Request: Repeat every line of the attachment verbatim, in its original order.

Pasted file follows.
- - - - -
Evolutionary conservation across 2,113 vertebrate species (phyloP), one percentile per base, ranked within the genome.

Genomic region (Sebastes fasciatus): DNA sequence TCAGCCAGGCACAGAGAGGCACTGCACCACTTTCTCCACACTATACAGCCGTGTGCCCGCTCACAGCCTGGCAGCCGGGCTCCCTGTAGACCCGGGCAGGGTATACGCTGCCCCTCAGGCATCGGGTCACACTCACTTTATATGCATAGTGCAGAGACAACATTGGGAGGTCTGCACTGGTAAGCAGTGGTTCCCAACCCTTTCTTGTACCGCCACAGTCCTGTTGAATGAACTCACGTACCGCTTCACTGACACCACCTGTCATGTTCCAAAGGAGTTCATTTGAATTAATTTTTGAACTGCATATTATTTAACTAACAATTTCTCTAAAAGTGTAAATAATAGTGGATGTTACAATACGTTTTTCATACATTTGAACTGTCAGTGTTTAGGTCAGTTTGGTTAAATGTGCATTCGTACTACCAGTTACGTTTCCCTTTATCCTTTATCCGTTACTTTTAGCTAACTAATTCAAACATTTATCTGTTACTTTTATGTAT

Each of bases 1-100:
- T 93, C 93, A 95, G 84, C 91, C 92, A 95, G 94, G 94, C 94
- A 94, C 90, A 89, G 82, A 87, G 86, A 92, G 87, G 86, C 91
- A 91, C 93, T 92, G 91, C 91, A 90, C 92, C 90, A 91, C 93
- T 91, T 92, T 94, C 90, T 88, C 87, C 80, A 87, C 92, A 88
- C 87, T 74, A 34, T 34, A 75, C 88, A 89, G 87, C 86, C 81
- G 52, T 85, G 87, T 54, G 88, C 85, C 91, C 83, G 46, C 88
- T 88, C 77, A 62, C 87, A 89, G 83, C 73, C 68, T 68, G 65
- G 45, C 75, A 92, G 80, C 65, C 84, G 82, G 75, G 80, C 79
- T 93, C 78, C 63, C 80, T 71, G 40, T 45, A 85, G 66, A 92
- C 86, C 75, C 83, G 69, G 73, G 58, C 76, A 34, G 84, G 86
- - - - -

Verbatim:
Evolutionary conservation across 2,113 vertebrate species (phyloP), one percentile per base, ranked within the genome.

Genomic region (Sebastes fasciatus): DNA sequence TCAGCCAGGCACAGAGAGGCACTGCACCACTTTCTCCACACTATACAGCCGTGTGCCCGCTCACAGCCTGGCAGCCGGGCTCCCTGTAGACCCGGGCAGGGTATACGCTGCCCCTCAGGCATCGGGTCACACTCACTTTATATGCATAGTGCAGAGACAACATTGGGAGGTCTGCACTGGTAAGCAGTGGTTCCCAACCCTTTCTTGTACCGCCACAGTCCTGTTGAATGAACTCACGTACCGCTTCACTGACACCACCTGTCATGTTCCAAAGGAGTTCATTTGAATTAATTTTTGAACTGCATATTATTTAACTAACAATTTCTCTAAAAGTGTAAATAATAGTGGATGTTACAATACGTTTTTCATACATTTGAACTGTCAGTGTTTAGGTCAGTTTGGTTAAATGTGCATTCGTACTACCAGTTACGTTTCCCTTTATCCTTTATCCGTTACTTTTAGCTAACTAATTCAAACATTTATCTGTTACTTTTATGTAT

Each of bases 1-100:
- T 93, C 93, A 95, G 84, C 91, C 92, A 95, G 94, G 94, C 94
- A 94, C 90, A 89, G 82, A 87, G 86, A 92, G 87, G 86, C 91
- A 91, C 93, T 92, G 91, C 91, A 90, C 92, C 90, A 91, C 93
- T 91, T 92, T 94, C 90, T 88, C 87, C 80, A 87, C 92, A 88
- C 87, T 74, A 34, T 34, A 75, C 88, A 89, G 87, C 86, C 81
- G 52, T 85, G 87, T 54, G 88, C 85, C 91, C 83, G 46, C 88
- T 88, C 77, A 62, C 87, A 89, G 83, C 73, C 68, T 68, G 65
- G 45, C 75, A 92, G 80, C 65, C 84, G 82, G 75, G 80, C 79
- T 93, C 78, C 63, C 80, T 71, G 40, T 45, A 85, G 66, A 92
- C 86, C 75, C 83, G 69, G 73, G 58, C 76, A 34, G 84, G 86